Precedential appellate cases that Bossie, Reilly, & Oh attorneys successfully litigated to further and expand the rights of vulnerable adults

Delgado v. Manor Care of Tucson AZ, LLC, 242 Ariz. 309 (2017)

The Arizona Supreme Court held that all that is necessary for an actionable APSA abuse claim is proof that a vulnerable adult has suffered an injury caused by abuse from a caregiver. In so doing, the court abolished its earlier test for APSA abuse, believing that that test had improperly narrowed the scope of a caregiver’s liability by adding requirements not expressly contained in the APSA statute.

Newman v. Select Specialty Hosp.-Ariz., Inc., 239 Ariz. 558 (Ct. App. 2016)

The Arizona Court of Appeals held that on the evidence before it a jury was entitled to determine whether the Adult Protective Services Act (APSA) plaintiff in that case should be awarded punitive damages. Plaintiff had presented evidence that he had suffered a significant pressure ulcer and that although defendant’s nurses knew the course of treatment required for his pressure sore they failed to uphold those treatment standards, thereby disregarding a known risk of substantial harm. The court therefore remanded for a new trial on punitive damages.

In re Estate of Wyatt, 235 Ariz. 138 (2014)

The Arizona Supreme Court held that APSA’s scope is not limited to nursing facilities but reaches acute care hospitals as well. It reasoned that APSA provides a remedial cause of action against those who abuse, neglect, or exploit the elderly and that remedial statutes are to be construed broadly to effectuate the legislature’s purpose in enacting them. To exempt acute care hospitals when the legislature had not done so would thwart the legislature’s goal of protecting vulnerable adults.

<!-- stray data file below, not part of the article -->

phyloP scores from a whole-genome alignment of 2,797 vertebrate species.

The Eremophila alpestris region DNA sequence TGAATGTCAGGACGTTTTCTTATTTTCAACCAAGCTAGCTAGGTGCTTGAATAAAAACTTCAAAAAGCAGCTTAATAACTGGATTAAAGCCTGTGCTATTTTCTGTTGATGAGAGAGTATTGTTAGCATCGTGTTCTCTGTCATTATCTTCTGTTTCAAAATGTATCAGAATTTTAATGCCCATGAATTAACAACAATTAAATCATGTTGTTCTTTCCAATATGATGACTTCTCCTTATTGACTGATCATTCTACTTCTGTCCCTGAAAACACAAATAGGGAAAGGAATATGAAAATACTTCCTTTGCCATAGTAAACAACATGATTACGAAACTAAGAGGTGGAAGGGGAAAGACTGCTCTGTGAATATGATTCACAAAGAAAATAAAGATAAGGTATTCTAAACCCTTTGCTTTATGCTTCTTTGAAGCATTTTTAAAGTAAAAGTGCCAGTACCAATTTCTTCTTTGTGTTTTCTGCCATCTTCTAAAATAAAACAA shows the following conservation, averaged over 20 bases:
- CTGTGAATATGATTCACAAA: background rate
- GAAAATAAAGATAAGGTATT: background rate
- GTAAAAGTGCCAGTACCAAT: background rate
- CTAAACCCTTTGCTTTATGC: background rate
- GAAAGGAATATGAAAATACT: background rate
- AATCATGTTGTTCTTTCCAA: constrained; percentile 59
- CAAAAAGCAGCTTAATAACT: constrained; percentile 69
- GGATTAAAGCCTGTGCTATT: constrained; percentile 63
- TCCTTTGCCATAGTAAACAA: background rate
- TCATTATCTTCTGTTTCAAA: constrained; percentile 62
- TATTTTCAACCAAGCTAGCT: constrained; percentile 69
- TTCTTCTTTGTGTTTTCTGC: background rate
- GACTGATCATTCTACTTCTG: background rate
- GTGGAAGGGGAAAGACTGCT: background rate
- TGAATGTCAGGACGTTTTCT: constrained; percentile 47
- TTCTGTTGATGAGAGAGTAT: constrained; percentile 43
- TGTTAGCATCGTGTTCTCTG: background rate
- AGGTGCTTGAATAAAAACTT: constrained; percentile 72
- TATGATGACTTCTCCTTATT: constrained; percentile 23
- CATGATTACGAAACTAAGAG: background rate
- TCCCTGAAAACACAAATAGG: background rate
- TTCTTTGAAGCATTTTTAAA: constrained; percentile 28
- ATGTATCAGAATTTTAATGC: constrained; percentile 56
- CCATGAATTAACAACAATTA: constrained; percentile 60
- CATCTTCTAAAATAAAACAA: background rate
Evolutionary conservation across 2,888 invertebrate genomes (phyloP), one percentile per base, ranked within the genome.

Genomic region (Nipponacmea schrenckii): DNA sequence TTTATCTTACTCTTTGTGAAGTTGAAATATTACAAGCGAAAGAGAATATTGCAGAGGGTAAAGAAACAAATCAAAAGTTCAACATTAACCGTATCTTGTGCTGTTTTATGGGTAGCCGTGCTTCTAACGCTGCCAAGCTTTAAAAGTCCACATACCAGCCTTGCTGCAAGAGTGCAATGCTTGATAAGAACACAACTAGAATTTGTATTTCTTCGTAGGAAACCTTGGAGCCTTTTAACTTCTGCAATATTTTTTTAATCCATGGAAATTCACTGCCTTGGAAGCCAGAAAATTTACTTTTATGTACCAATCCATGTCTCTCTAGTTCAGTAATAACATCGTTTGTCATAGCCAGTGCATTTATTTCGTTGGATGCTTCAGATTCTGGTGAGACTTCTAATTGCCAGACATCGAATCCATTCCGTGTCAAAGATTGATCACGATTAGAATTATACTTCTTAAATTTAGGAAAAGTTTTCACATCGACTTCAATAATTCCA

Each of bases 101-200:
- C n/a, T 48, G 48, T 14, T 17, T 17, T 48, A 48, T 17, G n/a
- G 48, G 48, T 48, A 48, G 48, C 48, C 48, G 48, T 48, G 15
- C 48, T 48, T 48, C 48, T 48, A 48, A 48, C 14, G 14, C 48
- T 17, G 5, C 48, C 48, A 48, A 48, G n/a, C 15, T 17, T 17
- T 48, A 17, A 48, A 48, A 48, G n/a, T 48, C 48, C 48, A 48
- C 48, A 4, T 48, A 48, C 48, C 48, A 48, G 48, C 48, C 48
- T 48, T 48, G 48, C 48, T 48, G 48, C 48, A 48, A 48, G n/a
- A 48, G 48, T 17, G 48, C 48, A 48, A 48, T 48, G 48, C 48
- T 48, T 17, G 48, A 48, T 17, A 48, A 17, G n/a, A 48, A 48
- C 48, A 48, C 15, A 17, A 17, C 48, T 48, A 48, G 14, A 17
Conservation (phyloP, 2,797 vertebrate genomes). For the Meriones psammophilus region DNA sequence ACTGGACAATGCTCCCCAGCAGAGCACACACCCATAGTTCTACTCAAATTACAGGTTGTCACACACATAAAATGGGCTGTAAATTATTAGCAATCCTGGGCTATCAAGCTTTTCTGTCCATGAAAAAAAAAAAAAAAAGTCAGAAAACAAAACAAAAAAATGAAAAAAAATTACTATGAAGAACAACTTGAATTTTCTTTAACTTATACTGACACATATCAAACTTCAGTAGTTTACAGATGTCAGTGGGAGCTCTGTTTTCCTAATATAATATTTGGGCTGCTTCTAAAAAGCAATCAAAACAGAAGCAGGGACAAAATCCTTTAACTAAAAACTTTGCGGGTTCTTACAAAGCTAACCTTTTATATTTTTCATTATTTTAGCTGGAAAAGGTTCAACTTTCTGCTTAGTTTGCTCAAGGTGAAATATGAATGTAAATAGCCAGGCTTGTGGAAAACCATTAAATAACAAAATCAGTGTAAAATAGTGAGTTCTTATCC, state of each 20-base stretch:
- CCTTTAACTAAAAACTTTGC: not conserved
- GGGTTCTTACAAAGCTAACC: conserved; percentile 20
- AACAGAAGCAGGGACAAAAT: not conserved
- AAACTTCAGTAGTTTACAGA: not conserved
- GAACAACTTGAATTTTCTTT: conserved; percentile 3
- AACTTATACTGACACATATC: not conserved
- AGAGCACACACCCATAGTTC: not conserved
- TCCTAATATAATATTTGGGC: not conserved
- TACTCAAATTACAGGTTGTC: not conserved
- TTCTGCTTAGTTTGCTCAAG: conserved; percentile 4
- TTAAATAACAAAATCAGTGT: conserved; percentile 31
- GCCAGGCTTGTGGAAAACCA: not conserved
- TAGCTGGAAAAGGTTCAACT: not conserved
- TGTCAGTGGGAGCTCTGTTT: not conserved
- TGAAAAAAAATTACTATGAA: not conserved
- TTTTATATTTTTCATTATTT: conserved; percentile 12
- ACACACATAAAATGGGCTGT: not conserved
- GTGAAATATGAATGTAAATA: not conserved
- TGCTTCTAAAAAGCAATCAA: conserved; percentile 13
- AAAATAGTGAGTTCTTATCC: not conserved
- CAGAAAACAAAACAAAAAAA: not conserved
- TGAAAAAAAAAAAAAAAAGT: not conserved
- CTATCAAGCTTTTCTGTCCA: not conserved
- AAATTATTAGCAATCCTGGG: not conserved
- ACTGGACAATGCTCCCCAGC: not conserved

Cornerstone Hosp. of Se. Ariz., LLC v. Marner, 231 Ariz. 67 (Ct. App. 2012)

The Arizona Court of Appeals held that APSA and medical malpractice claims are not mutually exclusive. Accordingly, an APSA claim may be based on acts of medical negligence.

In re Estate of Cortez, 226 Ariz. 207 (Ct. App. 2010)

The Arizona Court of Appeals held that a nursing home owner had waived its right to arbitrate. Owner failed to request arbitration in its answer, waited nearly a year before demanding arbitration, and participated substantially in the litigation. It therefore could not compel arbitration of the claims brought by a nursing home resident’s estate.

Hogan ex rel. Davis v. Duber, No. 2 CA-SA 2007-0037, 2007 WL 5290433 (Ariz. Ct. App. July 26, 2007)

The Arizona Court of Appeals vacated a district judge’s ruling that an APSA plaintiff had to show that a nursing home’s employees acted with criminal or gross negligence in order for plaintiff to recover. The court of appeals, recognizing that the judge had misinterpreted the APSA statute, concluded that plaintiff only needed to show ordinary negligence in order to establish an APSA claim against defendant nursing home.

Other Appellate Cases:

Yazedjian v. ARC Santa Catalina Inc., No. 2 CA-CV 2017-0045, 2018 WL 615106 (Ariz. Ct. App. Jan. 29, 2018)

Hurst v. Silver Creek Inn, LLC, No. 1 CA-CV 14-0338, 2015 WL 3551874 (Ariz. Ct. App. June 4, 2015)

Hurst v. Silver Ridge Mgmt., Inc., No. 1 CA-CV 14-0352, 2015 WL 3544542 (Ariz. Ct. App. June 4, 2015)

Equihua v. Carondelet Health Network, 235 Ariz. 504 (Ct. App. 2014)

In re Estate of Hanscome, No. 1 CA-CV 12-0575, 2013 WL 5519583 (Ariz. Ct. App. Oct. 3, 2013)

Preston v. Kindred Hosps. W., LLC, 226 Ariz. 391 (2011)

Day v. Kindred Hosps. W., LLC, No. 1 CA-CV 10-0574, 2011 WL 6141282 (Ariz. Ct. App. Dec. 8, 2011)

Chavez v. Avalon Care Ctr. Tucson, LLC, No. 2 CA-CV 2008-0018, 2009 WL 1124200 (Ariz. Ct. App. Apr. 27, 2009)